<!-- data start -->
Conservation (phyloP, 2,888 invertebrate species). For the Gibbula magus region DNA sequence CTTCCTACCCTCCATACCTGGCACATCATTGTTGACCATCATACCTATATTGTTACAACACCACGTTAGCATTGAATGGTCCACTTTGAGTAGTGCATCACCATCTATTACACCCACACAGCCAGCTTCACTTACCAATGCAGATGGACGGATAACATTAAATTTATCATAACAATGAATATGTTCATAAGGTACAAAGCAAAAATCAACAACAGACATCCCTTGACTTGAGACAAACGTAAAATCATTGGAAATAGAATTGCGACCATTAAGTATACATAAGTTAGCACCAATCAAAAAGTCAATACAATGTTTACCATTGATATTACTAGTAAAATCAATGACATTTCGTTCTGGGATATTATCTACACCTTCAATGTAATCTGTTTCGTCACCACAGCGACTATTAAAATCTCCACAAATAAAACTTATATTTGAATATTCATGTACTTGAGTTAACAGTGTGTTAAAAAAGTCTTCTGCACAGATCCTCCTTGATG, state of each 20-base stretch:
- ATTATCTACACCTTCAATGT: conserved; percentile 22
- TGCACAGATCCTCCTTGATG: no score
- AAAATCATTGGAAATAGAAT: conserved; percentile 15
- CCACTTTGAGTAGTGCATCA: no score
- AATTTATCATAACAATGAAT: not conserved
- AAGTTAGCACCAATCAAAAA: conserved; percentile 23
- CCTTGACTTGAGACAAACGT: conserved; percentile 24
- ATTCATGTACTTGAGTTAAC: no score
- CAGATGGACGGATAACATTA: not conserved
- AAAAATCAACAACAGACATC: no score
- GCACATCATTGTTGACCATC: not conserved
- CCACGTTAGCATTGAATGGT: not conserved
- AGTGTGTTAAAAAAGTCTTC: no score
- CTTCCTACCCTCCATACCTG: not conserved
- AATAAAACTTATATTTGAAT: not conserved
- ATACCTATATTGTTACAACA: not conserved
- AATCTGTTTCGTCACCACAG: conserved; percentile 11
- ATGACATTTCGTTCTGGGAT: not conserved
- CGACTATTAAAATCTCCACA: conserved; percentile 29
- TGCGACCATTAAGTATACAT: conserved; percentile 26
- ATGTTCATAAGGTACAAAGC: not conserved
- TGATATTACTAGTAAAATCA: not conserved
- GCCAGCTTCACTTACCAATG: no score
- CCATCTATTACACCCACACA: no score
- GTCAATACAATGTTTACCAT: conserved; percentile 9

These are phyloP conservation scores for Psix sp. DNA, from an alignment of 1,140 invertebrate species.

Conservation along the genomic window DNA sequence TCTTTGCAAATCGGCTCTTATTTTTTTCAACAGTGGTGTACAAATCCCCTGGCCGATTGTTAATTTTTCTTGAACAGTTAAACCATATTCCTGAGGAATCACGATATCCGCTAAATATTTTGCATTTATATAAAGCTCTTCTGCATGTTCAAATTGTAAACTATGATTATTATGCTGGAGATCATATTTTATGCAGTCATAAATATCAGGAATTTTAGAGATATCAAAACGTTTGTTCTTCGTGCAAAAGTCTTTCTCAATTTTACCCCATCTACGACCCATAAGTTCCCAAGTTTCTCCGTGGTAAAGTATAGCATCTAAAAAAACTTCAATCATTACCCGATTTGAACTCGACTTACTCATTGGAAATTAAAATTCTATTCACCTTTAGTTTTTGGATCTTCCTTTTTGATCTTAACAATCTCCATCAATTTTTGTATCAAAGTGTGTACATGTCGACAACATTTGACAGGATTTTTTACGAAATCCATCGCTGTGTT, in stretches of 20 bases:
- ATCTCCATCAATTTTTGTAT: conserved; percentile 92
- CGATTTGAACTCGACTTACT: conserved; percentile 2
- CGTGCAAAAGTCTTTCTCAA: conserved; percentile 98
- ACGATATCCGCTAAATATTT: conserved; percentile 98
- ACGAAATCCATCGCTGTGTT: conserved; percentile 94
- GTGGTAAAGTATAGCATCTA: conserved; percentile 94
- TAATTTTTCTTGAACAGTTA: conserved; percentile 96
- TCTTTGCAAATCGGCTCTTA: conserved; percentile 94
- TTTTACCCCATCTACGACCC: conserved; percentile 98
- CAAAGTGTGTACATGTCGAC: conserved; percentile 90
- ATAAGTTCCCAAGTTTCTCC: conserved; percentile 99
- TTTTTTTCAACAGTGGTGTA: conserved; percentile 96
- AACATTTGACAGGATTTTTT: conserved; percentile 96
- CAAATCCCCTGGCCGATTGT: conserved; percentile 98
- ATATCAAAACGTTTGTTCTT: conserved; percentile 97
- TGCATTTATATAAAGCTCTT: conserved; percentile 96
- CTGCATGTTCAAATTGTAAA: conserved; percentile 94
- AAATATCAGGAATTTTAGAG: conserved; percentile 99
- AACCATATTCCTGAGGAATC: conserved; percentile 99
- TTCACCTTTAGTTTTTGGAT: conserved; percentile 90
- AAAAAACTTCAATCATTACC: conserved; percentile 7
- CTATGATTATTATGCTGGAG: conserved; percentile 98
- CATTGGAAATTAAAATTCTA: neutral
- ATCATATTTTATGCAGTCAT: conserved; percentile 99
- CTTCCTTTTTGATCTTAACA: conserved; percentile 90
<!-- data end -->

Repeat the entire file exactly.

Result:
Conservation (phyloP, 2,888 invertebrate species). For the Gibbula magus region DNA sequence CTTCCTACCCTCCATACCTGGCACATCATTGTTGACCATCATACCTATATTGTTACAACACCACGTTAGCATTGAATGGTCCACTTTGAGTAGTGCATCACCATCTATTACACCCACACAGCCAGCTTCACTTACCAATGCAGATGGACGGATAACATTAAATTTATCATAACAATGAATATGTTCATAAGGTACAAAGCAAAAATCAACAACAGACATCCCTTGACTTGAGACAAACGTAAAATCATTGGAAATAGAATTGCGACCATTAAGTATACATAAGTTAGCACCAATCAAAAAGTCAATACAATGTTTACCATTGATATTACTAGTAAAATCAATGACATTTCGTTCTGGGATATTATCTACACCTTCAATGTAATCTGTTTCGTCACCACAGCGACTATTAAAATCTCCACAAATAAAACTTATATTTGAATATTCATGTACTTGAGTTAACAGTGTGTTAAAAAAGTCTTCTGCACAGATCCTCCTTGATG, state of each 20-base stretch:
- ATTATCTACACCTTCAATGT: conserved; percentile 22
- TGCACAGATCCTCCTTGATG: no score
- AAAATCATTGGAAATAGAAT: conserved; percentile 15
- CCACTTTGAGTAGTGCATCA: no score
- AATTTATCATAACAATGAAT: not conserved
- AAGTTAGCACCAATCAAAAA: conserved; percentile 23
- CCTTGACTTGAGACAAACGT: conserved; percentile 24
- ATTCATGTACTTGAGTTAAC: no score
- CAGATGGACGGATAACATTA: not conserved
- AAAAATCAACAACAGACATC: no score
- GCACATCATTGTTGACCATC: not conserved
- CCACGTTAGCATTGAATGGT: not conserved
- AGTGTGTTAAAAAAGTCTTC: no score
- CTTCCTACCCTCCATACCTG: not conserved
- AATAAAACTTATATTTGAAT: not conserved
- ATACCTATATTGTTACAACA: not conserved
- AATCTGTTTCGTCACCACAG: conserved; percentile 11
- ATGACATTTCGTTCTGGGAT: not conserved
- CGACTATTAAAATCTCCACA: conserved; percentile 29
- TGCGACCATTAAGTATACAT: conserved; percentile 26
- ATGTTCATAAGGTACAAAGC: not conserved
- TGATATTACTAGTAAAATCA: not conserved
- GCCAGCTTCACTTACCAATG: no score
- CCATCTATTACACCCACACA: no score
- GTCAATACAATGTTTACCAT: conserved; percentile 9

These are phyloP conservation scores for Psix sp. DNA, from an alignment of 1,140 invertebrate species.

Conservation along the genomic window DNA sequence TCTTTGCAAATCGGCTCTTATTTTTTTCAACAGTGGTGTACAAATCCCCTGGCCGATTGTTAATTTTTCTTGAACAGTTAAACCATATTCCTGAGGAATCACGATATCCGCTAAATATTTTGCATTTATATAAAGCTCTTCTGCATGTTCAAATTGTAAACTATGATTATTATGCTGGAGATCATATTTTATGCAGTCATAAATATCAGGAATTTTAGAGATATCAAAACGTTTGTTCTTCGTGCAAAAGTCTTTCTCAATTTTACCCCATCTACGACCCATAAGTTCCCAAGTTTCTCCGTGGTAAAGTATAGCATCTAAAAAAACTTCAATCATTACCCGATTTGAACTCGACTTACTCATTGGAAATTAAAATTCTATTCACCTTTAGTTTTTGGATCTTCCTTTTTGATCTTAACAATCTCCATCAATTTTTGTATCAAAGTGTGTACATGTCGACAACATTTGACAGGATTTTTTACGAAATCCATCGCTGTGTT, in stretches of 20 bases:
- ATCTCCATCAATTTTTGTAT: conserved; percentile 92
- CGATTTGAACTCGACTTACT: conserved; percentile 2
- CGTGCAAAAGTCTTTCTCAA: conserved; percentile 98
- ACGATATCCGCTAAATATTT: conserved; percentile 98
- ACGAAATCCATCGCTGTGTT: conserved; percentile 94
- GTGGTAAAGTATAGCATCTA: conserved; percentile 94
- TAATTTTTCTTGAACAGTTA: conserved; percentile 96
- TCTTTGCAAATCGGCTCTTA: conserved; percentile 94
- TTTTACCCCATCTACGACCC: conserved; percentile 98
- CAAAGTGTGTACATGTCGAC: conserved; percentile 90
- ATAAGTTCCCAAGTTTCTCC: conserved; percentile 99
- TTTTTTTCAACAGTGGTGTA: conserved; percentile 96
- AACATTTGACAGGATTTTTT: conserved; percentile 96
- CAAATCCCCTGGCCGATTGT: conserved; percentile 98
- ATATCAAAACGTTTGTTCTT: conserved; percentile 97
- TGCATTTATATAAAGCTCTT: conserved; percentile 96
- CTGCATGTTCAAATTGTAAA: conserved; percentile 94
- AAATATCAGGAATTTTAGAG: conserved; percentile 99
- AACCATATTCCTGAGGAATC: conserved; percentile 99
- TTCACCTTTAGTTTTTGGAT: conserved; percentile 90
- AAAAAACTTCAATCATTACC: conserved; percentile 7
- CTATGATTATTATGCTGGAG: conserved; percentile 98
- CATTGGAAATTAAAATTCTA: neutral
- ATCATATTTTATGCAGTCAT: conserved; percentile 99
- CTTCCTTTTTGATCTTAACA: conserved; percentile 90